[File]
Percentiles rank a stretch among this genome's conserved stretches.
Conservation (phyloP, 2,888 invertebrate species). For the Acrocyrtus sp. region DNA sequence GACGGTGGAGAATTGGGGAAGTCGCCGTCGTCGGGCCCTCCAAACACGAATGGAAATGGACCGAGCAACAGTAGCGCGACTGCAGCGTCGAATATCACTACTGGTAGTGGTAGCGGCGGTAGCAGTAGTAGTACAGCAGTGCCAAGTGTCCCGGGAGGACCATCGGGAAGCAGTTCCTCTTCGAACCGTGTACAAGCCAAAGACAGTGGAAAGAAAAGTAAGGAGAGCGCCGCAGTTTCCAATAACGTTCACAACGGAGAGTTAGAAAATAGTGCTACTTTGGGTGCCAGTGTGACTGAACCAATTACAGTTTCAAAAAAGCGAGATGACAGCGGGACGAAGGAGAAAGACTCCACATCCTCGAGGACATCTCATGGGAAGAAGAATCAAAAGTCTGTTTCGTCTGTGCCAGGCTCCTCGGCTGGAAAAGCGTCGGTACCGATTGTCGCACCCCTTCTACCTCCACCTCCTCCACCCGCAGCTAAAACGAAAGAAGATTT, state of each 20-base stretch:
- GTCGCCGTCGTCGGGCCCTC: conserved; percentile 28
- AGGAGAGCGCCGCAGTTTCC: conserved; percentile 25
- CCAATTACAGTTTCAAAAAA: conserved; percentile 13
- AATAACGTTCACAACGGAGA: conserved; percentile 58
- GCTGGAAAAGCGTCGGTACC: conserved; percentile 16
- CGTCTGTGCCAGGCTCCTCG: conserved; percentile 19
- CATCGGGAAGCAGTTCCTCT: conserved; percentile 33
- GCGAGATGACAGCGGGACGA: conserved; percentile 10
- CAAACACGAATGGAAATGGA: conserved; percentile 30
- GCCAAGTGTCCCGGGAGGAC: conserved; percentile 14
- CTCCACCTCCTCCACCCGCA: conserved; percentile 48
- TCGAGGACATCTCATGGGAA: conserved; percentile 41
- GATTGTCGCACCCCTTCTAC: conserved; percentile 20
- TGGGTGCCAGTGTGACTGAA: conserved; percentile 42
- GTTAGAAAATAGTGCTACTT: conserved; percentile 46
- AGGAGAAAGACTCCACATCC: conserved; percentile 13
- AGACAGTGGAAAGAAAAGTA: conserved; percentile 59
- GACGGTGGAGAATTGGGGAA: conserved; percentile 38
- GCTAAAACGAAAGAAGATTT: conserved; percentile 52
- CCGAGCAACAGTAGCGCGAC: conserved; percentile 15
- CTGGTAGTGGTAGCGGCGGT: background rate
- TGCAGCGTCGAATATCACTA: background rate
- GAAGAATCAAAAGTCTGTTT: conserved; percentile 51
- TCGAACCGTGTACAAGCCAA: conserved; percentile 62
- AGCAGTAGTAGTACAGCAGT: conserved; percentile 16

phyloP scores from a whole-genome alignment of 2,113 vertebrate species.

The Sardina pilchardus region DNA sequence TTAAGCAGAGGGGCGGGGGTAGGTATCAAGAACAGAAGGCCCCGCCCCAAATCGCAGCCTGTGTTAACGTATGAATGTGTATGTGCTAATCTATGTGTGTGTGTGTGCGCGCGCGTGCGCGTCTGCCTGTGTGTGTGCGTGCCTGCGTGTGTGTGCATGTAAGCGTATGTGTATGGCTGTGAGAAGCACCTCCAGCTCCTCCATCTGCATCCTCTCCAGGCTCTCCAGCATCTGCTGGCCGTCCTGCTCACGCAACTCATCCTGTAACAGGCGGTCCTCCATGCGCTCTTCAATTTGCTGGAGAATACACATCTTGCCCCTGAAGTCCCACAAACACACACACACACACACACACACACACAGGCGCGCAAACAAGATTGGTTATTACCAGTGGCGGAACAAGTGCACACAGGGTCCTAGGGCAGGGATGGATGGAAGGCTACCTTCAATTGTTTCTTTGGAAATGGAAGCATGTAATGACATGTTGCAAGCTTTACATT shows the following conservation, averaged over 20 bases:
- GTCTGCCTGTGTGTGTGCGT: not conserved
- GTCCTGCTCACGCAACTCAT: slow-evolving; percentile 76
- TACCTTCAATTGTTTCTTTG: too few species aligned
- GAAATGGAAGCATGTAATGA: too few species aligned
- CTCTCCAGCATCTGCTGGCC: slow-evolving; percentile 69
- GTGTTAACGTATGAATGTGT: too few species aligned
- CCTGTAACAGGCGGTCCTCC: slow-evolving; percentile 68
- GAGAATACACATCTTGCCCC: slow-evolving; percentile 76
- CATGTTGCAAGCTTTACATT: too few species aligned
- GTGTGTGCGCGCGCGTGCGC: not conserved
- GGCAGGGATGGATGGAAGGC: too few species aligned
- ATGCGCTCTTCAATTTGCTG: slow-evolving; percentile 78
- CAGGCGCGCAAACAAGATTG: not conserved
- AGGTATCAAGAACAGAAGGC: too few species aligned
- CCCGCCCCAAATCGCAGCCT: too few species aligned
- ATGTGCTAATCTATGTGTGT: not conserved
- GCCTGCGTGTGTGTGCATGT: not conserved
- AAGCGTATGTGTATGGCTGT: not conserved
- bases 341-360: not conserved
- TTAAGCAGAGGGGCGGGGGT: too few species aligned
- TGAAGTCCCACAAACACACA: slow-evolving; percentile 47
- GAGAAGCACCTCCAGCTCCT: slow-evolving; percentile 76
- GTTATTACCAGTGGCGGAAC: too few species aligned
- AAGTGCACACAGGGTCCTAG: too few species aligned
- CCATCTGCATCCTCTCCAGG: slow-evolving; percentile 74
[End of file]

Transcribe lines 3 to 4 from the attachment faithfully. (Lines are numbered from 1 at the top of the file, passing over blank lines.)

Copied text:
- GTCGCCGTCGTCGGGCCCTC: conserved; percentile 28
- AGGAGAGCGCCGCAGTTTCC: conserved; percentile 25